Am I the only one who thinks common sense isn’t all that common anymore? In fact, on my snarkier days, I refer to it as (un)common sense.
Want to distinguish yourself from the crowd? The best thing you can do is to act consistently like a professional business person. If you’re rolling your eyes right now, I get it – but many good business practices seem to have gone the way of the dodo.
I have many pet peeves – and I’m sure that you have some to add to this list – but here are my Top 10.
- Use correct grammar and spell check everything. One day I kept a running total and 85 percent of the communications I received that day had some kind of typo or grammatical error. We all make mistakes, but try to keep them to a minimum. Read things carefully before you send them out!
- Remember to always say “please” and “thank you.” Always. To everyone. How you treat subordinates is an indication of your character. I’ll never forget how nice Michael Bloomberg (yes, the former mayor of New York) was to me when I was scheduling meetings for him and my boss. Truly a class act.
- Return calls and e-mails within 24 hours. Depending on your business, your clients may expect an even faster response. But as a solo professional, you can’t always get back to people immediately. I aim for a same-day response. Prospects always thank me for it.
- Take the blame even if it isn’t your fault. What’s past is past – concentrate on how to fix the problem. Never play the blame game. It’s hard to win and it just prolongs the bad situation. In clinical research, blame is defined as a discharge of pain and suffering. How fun is that for the person being blamed? A work environment where people blame each other is toxic.
- Acknowledge receiving something. If someone forwards you a link or an article they think you will enjoy, send them a response saying you got it and will check it out, or that you read/watched it and enjoyed it. Nobody likes to feel like their e-mails have been lost or ignored.
- Use a professional tone in all communications. You can be casual and still be professional. I would advise this for friends too because they may refer prospects to you or forward your e-mail to someone.
- Be consistent and create a filter for your online posting. You can post personal things, but I urge you to think twice before you post something you would be embarrassed for your grandmother to see. And you also need to decide if you want to post about controversial topics.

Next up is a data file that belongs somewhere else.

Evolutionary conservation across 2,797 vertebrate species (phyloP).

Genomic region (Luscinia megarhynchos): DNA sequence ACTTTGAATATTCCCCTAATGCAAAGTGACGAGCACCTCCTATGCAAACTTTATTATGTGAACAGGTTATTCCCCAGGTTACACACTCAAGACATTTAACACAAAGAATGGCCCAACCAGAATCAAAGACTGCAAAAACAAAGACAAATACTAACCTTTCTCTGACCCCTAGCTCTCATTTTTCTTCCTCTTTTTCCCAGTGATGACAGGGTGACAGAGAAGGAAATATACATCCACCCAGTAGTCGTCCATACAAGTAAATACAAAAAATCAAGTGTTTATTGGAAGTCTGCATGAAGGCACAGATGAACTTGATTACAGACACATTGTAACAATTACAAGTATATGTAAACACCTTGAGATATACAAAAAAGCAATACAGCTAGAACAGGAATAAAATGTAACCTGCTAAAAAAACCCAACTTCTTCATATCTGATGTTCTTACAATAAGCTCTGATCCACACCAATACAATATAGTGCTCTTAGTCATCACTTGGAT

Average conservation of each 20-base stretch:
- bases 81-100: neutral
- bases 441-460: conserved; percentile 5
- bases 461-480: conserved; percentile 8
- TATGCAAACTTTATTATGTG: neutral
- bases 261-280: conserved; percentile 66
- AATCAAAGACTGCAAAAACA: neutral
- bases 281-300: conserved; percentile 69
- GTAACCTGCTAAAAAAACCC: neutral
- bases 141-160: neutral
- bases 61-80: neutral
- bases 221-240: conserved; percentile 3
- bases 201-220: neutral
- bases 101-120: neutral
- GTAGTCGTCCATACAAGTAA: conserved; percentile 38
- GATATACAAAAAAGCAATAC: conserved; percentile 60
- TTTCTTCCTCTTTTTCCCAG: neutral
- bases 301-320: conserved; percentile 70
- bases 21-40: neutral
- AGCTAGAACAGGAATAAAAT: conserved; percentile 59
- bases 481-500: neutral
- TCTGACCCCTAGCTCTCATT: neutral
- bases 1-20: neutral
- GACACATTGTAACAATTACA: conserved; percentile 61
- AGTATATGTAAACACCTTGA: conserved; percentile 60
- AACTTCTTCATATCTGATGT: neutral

- Set up online listening. You need to know if someone reaches out to you so you can answer them in a timely fashion. Time is compressed on platforms like Facebook and Twitter. Especially Twitter. Lots of people use Twitter as a way to vent about customer service issues. It’s better to respond quickly so that you can diffuse the situation before it totally blows up. But remember, a poorly worded response can be even worse than no response.
- Use the name people use for themselves. Look carefully at what name a person uses in their signature. I am always Catherine. People who jump to Cathy or something else seem like they weren’t paying attention. It’s sloppy and it feels disrespectful to the recipient.
- Practice using a two-second delay. This might be the most important thing I have learned in the last five years. If something is making you upset or angry, breathe and count, “One one thousand, two one thousand.” Do this before you verbally respond so you have time to process and consider your answer.
If you absolutely need to write that flaming e-mail response, go ahead and do it – just save it as a draft. Or, better yet, address it to yourself so there’s no harm done if you accidentally hit send. Or create it as a Word doc so you can’t accidentally hit send.
As you can see, none of these are very difficult, but they may take you a little extra time. Investing this time can bring huge benefits to you in the form of $ and clients.
Why? People want to do business with professionals.